Paying ransom should be regarded as a last resort. It sends money directly to cyber criminals and thus encourages more criminal activity. It is far better to follow best practices to reduce the risk of infection, and allow easy recovery from backups in the event that you do get infected. However, not every consumer or enterprise follows best practices, and even law enforcement has fallen victim to ransomware. One local police department in Swansea, Massachusetts was forced to pay ransom when a computer containing police reports and booking photos was infected. 50
There are several public exchanges that sell bitcoins, so it might seem that it would be easy to simply go to one and make a purchase on the Internet, as you would for any other goods or service. However, bitcoin transactions are irreversible and untraceable, so instant bitcoin purchases would provide an easy way for criminals to cash out stolen credit cards or bank account credentials. Further, the exchanges have responded to the threat of fraud by stringent identity checks, low purchase limits, and high transaction costs. The typical ransom is two bitcoins, so we set out to purchase two bitcoins as quickly as possible to ascertain the challenges a user may encounter. We were not particularly successful, but at the end of a week we had a clear idea of what we should have done. 51
For same day purchases we found that Coin.Mx offered the best solution. This allows credit card purchases up to $500 after a validation process that, in addition to the usual identity checks, requires the purchaser to make a video showing their face, a government issued ID and both sides of the credit card used to make the purchase. Though it might be possible to cheat this process with a fake ID and stolen credit card, at least they would be able to share your picture with law enforcement if necessary. Initially the credit card company blocked the purchase transaction as suspicious and it took a phone call to get approval.
Coin.Mx offers a poor exchange rate and charges a hefty premium for credit card use. As a result, our $500 only purchased about 1.57 bitcoins, which was not enough to pay the ransom. The easiest way to deal with this is to ask a second person to sign up to Coin.Mx and pool resources to come up with the two bitcoins plus a little extra for the 0.001 bitcoin transaction fees that Coin.Mx charges. Alternatively, Coin.Mx will increase your purchase limits if you arrange a conference call with your bank.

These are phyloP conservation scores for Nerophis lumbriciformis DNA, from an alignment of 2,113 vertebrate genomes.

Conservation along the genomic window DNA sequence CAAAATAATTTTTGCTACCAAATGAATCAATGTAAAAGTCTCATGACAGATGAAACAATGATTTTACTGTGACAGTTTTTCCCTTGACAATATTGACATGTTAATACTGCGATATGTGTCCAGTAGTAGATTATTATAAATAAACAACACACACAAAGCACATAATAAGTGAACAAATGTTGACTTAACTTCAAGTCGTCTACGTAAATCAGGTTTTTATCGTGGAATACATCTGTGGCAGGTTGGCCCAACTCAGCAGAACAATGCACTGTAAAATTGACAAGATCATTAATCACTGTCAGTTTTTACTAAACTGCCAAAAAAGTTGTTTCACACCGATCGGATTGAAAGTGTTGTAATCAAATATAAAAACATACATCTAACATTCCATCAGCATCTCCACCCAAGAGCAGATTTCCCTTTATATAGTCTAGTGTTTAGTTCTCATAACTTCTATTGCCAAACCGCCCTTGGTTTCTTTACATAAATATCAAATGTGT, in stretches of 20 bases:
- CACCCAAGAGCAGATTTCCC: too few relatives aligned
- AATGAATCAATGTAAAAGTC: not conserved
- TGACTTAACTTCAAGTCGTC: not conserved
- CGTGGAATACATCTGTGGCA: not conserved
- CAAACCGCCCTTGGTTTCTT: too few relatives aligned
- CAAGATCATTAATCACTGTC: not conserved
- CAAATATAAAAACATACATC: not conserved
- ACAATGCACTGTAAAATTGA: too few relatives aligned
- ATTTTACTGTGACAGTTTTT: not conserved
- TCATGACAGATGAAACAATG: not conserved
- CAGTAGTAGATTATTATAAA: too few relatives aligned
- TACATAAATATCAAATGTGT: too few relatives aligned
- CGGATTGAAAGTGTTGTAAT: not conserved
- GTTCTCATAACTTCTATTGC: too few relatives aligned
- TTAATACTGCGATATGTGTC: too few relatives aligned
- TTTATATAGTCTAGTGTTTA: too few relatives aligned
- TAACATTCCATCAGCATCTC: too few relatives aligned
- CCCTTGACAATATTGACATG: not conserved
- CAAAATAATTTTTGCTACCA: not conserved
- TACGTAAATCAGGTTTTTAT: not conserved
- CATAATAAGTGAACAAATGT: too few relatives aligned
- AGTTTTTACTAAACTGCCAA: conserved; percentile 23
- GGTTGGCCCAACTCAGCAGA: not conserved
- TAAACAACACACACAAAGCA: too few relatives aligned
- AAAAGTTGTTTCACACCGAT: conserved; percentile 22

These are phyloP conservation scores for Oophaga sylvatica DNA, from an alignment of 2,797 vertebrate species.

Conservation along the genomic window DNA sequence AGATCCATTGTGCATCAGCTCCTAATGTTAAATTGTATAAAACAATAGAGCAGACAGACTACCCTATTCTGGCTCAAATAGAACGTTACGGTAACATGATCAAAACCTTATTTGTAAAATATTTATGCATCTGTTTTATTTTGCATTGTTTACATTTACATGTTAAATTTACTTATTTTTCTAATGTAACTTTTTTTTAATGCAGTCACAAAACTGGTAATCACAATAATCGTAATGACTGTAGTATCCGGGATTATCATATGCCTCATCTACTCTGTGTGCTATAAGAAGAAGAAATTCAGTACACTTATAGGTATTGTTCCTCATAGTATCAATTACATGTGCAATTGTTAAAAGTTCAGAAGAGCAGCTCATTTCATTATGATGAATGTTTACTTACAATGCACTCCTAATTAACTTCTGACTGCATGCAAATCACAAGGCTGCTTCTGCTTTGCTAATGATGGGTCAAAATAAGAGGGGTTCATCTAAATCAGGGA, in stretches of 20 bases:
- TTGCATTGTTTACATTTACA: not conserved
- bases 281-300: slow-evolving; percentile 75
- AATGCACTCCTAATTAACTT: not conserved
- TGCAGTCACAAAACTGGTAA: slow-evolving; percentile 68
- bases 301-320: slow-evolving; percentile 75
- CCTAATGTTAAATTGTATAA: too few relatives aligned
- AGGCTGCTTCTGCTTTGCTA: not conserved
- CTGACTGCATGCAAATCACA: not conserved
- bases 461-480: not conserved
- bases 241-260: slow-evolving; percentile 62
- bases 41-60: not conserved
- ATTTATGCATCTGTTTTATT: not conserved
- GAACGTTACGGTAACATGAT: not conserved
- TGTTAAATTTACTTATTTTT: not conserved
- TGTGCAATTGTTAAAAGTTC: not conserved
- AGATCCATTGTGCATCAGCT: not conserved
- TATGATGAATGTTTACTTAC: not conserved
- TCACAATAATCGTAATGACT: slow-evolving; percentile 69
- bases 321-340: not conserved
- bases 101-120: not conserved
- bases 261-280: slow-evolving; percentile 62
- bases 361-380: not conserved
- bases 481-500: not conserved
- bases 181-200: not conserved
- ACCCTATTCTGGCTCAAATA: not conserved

If you have more time to spend, you may get better exchange rate from Coinbase.com. Once you have validated a bank account and credit card with them you can also make instant purchases, but this is limited to $100, which came to 0.37 bitcoins. (Adding that to the Coin.Mx instant purchase gave us a total of 1.94 bitcoins, frustratingly just short of the 2.00 bitcoin target.) You can however purchase bitcoins by bank transfer if you are prepared to wait several business days for the transaction to clear.
There are also websites that will broker instant purchases of bitcoins from people in your physical vicinity by arranging to meet in person and exchange bitcoins for cash. Even in a high tech region such as San Francisco we found that these meetings had a very high no-show rate. Further, we cannot recommend this approach unless you absolutely need to make your purchase without an audit trail.
Best Practices for Avoiding Ransomware:
Many countries continue to see SMS campaigns similar to those of 2014’s latter months. However, gambling ads aimed at U.K. SMS inboxes have jumped by over 350% during the first quarter of 2015.
Payday loan and accident compensation spam still remain the most popular forms of mobile messages reported by U.K. subscribers with 34 and 27 percent, respectively, of reports this quarter. The third highest form comes from mobile and online gambling sites and the affiliates advertising for them. This category has perennially been of low volume, accounting for only four percent of all reported U.K. mobile messages in 2014. These gambling site ads have risen from 5 in March.
Interestingly, it appears that this surge in March was due in large part to a single affiliate spammer (or small group coordinating the campaign.) Online gambling in Great Britain is a very big and legitimate business. One such online gambling company is BGO Entertainment.
BGO has quite the marketing budget, bringing in the likes of movie star Verne Troyer and Twitter star Dan Bilzerian for their most recent $15 million series of video ads. 52 BGO also uses affiliates to drive traffic to their site. Through their BGO Buddies program, affiliates are guaranteed a portion of revenue generated from customers the affiliate refers to BGO’s online casinos. Gambling affiliate programs are sophisticated and numerous enough that an entire ecosystem has developed around online casino affiliate programs. In October of last year, BGO partnered with affiliate marketing platform provider Income Access to provide BGO Buddy affiliates with easy-to-use geo, time-of-day, browser and other forms of highly targeted advertising. 53 However, BGO re-launched this program at the end of February following a move to Income Access’s acquisition platform.